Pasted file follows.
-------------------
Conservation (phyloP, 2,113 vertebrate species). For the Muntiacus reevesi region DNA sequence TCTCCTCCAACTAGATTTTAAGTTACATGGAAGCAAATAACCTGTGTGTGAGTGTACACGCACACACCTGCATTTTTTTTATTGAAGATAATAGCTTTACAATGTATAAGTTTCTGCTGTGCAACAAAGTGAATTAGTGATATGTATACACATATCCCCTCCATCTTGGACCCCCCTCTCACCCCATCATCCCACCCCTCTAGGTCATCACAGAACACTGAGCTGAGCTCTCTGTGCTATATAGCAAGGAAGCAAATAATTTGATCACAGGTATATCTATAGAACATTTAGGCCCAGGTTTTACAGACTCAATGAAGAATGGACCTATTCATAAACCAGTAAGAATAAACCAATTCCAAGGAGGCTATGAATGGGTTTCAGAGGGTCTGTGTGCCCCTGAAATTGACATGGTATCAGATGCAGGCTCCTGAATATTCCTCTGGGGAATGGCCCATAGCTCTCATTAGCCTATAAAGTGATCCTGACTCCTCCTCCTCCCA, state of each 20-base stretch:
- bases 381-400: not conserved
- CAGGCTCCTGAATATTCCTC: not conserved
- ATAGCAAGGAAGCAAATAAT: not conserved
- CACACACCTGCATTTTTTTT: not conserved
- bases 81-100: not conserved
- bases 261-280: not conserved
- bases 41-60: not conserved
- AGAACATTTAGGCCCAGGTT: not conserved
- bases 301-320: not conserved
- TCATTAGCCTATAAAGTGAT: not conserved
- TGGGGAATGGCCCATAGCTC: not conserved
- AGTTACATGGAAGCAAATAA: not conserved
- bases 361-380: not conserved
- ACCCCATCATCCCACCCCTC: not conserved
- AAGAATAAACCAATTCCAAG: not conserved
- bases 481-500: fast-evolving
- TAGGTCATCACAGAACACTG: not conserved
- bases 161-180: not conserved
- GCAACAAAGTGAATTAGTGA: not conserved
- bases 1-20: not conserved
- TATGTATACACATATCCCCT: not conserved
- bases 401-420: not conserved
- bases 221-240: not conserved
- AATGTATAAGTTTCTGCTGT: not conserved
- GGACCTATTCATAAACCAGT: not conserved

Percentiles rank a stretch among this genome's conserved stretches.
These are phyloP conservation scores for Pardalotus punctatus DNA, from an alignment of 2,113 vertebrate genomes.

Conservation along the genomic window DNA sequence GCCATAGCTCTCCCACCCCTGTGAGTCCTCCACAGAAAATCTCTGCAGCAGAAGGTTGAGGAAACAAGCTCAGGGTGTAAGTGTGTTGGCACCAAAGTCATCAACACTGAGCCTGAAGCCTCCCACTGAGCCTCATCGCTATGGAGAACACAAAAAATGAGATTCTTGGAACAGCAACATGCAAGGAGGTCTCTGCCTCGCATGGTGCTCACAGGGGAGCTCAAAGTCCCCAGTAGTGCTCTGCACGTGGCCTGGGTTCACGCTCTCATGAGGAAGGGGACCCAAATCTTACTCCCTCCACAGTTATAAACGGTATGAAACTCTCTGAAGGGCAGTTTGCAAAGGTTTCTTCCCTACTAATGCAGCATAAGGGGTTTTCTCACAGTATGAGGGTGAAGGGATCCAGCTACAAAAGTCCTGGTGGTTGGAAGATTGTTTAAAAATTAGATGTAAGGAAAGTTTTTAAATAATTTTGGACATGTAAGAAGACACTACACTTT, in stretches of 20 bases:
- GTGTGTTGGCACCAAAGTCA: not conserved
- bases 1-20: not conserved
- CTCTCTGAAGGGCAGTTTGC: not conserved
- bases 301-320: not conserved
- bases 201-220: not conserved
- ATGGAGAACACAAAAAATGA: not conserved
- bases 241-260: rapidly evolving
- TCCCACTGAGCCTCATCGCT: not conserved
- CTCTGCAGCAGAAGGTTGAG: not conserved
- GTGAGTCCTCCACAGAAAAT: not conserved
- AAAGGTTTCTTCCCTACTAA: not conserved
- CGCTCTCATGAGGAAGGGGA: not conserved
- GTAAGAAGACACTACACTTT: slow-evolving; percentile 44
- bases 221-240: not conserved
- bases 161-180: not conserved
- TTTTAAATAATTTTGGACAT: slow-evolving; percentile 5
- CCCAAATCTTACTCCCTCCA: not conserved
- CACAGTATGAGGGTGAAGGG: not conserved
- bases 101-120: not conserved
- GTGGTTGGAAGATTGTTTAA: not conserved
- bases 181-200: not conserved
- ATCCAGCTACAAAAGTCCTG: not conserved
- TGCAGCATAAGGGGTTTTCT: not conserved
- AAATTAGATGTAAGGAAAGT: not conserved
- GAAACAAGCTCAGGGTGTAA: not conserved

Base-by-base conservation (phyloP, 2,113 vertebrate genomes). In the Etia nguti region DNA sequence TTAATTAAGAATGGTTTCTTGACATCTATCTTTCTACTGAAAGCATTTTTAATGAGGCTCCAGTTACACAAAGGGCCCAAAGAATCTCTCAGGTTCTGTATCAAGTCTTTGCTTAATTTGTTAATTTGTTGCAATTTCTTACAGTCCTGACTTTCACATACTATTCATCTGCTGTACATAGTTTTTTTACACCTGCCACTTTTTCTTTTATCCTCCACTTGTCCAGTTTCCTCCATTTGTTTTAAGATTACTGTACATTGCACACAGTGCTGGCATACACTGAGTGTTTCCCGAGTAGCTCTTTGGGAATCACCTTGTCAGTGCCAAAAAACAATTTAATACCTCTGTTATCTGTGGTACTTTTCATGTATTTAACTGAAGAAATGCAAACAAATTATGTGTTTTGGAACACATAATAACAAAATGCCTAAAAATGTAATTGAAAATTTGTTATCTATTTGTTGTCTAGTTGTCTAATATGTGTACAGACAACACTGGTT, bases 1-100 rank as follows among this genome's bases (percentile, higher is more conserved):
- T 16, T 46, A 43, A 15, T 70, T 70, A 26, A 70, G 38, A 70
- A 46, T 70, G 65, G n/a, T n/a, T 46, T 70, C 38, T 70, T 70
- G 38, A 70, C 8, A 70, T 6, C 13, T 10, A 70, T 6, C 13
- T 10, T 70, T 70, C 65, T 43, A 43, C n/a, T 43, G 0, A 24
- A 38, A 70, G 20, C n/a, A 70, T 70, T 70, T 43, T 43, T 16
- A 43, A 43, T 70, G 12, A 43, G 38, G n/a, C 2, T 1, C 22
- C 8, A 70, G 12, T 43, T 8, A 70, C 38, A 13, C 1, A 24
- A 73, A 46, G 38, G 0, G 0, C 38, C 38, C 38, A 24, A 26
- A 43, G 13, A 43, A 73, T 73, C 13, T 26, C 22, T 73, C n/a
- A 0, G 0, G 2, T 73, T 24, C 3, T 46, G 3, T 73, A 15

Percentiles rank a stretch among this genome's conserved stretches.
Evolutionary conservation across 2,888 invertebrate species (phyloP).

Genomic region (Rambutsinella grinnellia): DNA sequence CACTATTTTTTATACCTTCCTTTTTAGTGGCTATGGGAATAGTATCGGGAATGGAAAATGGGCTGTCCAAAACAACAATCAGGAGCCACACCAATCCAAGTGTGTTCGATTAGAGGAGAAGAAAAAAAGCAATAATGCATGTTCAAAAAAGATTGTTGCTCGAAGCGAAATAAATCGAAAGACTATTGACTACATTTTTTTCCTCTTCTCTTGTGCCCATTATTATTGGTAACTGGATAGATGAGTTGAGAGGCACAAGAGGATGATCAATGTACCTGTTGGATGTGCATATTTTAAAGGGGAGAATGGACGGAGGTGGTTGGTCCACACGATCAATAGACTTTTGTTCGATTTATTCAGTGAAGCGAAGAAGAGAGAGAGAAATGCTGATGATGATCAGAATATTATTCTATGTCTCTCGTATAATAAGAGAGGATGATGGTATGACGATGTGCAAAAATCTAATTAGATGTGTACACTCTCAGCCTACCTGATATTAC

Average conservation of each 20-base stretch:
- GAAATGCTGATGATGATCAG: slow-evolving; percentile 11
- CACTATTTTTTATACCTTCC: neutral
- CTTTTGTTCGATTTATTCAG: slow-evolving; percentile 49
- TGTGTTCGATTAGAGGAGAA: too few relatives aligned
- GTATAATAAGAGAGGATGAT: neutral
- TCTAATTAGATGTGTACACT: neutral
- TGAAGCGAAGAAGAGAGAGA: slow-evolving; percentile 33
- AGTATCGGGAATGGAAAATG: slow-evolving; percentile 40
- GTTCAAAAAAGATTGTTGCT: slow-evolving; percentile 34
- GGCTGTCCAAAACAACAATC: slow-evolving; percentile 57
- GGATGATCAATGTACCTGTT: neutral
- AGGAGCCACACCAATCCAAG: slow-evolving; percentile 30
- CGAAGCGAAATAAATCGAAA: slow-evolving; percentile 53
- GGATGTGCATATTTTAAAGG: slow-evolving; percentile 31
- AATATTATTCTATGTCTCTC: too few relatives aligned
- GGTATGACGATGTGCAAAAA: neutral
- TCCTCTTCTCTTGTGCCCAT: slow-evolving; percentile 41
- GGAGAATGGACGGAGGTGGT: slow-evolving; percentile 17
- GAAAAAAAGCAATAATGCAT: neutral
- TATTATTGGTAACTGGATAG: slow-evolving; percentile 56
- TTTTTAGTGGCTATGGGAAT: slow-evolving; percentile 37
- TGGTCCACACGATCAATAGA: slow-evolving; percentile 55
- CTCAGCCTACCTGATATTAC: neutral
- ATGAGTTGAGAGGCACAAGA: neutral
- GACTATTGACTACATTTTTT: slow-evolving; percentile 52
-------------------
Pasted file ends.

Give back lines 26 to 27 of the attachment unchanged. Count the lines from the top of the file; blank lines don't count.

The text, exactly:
- GGACCTATTCATAAACCAGT: not conserved

Percentiles rank a stretch among this genome's conserved stretches.